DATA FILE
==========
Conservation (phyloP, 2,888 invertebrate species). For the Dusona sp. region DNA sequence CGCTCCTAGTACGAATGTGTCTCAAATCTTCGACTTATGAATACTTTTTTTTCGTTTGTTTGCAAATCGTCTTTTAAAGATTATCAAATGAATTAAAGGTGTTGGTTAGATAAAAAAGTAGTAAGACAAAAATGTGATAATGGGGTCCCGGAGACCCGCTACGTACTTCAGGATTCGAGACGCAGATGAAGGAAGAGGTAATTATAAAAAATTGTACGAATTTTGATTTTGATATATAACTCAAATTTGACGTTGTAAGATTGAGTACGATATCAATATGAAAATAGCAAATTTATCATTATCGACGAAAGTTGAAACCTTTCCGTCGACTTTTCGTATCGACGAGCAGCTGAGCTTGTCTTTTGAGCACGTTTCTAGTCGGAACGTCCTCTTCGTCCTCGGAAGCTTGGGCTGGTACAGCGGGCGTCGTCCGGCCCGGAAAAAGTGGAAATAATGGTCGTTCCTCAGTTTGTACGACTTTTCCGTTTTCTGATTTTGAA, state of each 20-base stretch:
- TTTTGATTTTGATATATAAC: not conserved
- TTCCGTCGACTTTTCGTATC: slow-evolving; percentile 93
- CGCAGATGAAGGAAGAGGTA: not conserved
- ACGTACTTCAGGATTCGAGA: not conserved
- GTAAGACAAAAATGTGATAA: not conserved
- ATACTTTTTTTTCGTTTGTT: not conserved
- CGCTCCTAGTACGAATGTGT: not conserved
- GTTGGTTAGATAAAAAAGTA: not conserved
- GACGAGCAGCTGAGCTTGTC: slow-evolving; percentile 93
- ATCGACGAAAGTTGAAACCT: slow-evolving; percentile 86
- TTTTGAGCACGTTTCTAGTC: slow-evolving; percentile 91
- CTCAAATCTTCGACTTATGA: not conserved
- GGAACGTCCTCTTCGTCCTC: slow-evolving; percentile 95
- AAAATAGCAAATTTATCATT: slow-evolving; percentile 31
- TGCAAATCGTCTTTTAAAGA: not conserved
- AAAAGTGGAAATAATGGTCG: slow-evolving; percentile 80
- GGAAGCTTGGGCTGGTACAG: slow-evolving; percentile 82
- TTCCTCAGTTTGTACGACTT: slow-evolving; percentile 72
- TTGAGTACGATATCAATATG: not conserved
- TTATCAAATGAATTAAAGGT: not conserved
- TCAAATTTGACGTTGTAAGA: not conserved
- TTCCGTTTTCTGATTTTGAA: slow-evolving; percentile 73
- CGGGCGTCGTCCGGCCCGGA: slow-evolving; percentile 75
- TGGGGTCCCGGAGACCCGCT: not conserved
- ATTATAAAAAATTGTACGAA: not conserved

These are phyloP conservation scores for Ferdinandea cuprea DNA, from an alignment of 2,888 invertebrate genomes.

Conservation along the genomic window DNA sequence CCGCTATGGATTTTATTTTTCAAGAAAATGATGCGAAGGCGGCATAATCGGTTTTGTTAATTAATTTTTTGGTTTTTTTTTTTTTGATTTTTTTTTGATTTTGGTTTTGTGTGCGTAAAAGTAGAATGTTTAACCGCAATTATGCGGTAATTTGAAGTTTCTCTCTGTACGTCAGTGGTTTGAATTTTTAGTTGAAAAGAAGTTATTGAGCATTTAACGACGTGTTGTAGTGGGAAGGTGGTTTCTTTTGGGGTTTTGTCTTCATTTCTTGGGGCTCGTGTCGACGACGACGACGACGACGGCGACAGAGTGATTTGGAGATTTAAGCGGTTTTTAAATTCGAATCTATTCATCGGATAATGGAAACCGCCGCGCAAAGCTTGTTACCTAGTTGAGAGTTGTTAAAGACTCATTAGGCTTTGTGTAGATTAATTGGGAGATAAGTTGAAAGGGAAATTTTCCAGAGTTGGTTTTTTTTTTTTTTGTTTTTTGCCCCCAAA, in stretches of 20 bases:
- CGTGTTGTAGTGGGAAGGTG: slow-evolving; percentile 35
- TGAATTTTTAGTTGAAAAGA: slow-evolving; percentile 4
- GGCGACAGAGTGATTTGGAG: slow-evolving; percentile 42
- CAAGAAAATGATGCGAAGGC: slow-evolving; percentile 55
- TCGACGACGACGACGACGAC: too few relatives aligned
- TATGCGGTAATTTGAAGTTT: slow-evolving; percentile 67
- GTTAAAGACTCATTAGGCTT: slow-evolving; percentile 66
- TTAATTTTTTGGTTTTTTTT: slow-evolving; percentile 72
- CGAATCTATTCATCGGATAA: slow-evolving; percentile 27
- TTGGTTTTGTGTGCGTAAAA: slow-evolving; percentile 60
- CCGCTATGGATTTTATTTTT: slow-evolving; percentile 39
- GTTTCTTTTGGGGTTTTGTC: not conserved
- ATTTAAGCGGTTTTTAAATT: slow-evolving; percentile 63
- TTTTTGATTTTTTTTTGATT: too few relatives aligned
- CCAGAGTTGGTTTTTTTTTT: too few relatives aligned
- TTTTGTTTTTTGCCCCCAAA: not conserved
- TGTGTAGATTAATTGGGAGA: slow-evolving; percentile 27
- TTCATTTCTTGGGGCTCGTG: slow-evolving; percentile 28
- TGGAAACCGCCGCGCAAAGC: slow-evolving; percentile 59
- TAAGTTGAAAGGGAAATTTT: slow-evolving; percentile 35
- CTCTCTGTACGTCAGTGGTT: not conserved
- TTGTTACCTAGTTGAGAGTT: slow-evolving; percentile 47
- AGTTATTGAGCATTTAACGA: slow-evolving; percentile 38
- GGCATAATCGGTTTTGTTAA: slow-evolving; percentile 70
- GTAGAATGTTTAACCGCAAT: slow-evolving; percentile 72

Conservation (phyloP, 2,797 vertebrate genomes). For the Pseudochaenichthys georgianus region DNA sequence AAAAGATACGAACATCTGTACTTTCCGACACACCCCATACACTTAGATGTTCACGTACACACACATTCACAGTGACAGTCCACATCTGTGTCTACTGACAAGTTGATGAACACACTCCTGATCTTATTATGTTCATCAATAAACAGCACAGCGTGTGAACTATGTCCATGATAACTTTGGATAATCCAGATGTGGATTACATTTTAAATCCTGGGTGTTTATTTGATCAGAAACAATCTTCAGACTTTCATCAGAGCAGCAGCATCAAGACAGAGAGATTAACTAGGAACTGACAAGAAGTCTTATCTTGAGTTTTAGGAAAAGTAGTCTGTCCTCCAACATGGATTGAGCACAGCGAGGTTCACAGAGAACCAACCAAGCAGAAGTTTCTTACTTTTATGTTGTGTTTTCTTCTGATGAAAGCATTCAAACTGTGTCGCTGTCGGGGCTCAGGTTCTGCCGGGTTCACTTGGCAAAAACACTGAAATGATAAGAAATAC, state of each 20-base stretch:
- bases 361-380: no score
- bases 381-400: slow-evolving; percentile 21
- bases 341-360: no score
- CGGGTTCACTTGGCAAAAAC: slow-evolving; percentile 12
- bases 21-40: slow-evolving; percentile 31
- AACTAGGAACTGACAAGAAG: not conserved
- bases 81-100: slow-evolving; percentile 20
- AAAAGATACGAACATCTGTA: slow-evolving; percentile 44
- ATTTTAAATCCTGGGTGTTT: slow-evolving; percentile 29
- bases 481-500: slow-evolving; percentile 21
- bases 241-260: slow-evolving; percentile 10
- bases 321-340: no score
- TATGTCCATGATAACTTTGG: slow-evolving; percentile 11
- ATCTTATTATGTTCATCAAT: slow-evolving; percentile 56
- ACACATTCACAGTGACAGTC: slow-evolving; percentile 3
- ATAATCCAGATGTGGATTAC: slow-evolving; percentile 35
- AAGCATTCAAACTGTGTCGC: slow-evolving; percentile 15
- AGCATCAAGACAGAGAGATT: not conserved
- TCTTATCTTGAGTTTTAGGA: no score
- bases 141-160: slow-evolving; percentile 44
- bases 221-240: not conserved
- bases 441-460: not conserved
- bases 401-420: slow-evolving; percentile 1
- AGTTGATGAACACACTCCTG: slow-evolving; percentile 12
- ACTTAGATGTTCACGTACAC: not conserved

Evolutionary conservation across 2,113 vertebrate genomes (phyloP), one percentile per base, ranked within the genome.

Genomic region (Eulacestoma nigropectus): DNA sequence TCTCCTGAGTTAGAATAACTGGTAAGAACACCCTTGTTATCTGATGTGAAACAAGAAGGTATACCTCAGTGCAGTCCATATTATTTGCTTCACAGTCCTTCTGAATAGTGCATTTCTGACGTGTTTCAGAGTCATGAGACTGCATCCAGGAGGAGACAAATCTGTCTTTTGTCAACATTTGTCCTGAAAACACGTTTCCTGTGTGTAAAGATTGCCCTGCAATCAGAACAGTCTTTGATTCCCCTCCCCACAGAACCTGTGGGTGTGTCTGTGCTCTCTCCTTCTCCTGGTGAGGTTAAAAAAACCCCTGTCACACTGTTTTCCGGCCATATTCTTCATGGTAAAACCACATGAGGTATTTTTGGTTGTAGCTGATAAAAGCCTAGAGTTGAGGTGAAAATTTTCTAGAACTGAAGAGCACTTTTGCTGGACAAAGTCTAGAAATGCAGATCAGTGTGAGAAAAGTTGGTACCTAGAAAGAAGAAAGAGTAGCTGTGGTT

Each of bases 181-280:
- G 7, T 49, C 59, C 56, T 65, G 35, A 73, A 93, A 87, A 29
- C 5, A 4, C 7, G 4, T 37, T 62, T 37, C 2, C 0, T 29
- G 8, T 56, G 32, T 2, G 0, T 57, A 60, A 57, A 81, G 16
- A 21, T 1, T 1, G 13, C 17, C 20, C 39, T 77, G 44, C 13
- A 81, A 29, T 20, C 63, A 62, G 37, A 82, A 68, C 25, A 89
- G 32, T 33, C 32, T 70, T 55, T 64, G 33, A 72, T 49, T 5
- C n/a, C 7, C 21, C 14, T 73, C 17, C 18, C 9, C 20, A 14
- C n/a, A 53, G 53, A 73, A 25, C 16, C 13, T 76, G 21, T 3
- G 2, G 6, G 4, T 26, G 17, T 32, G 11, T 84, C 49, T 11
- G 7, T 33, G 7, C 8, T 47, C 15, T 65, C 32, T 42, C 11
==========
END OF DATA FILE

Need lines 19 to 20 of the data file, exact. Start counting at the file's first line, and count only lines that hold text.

- TTCCTCAGTTTGTACGACTT: slow-evolving; percentile 72
- TTGAGTACGATATCAATATG: not conserved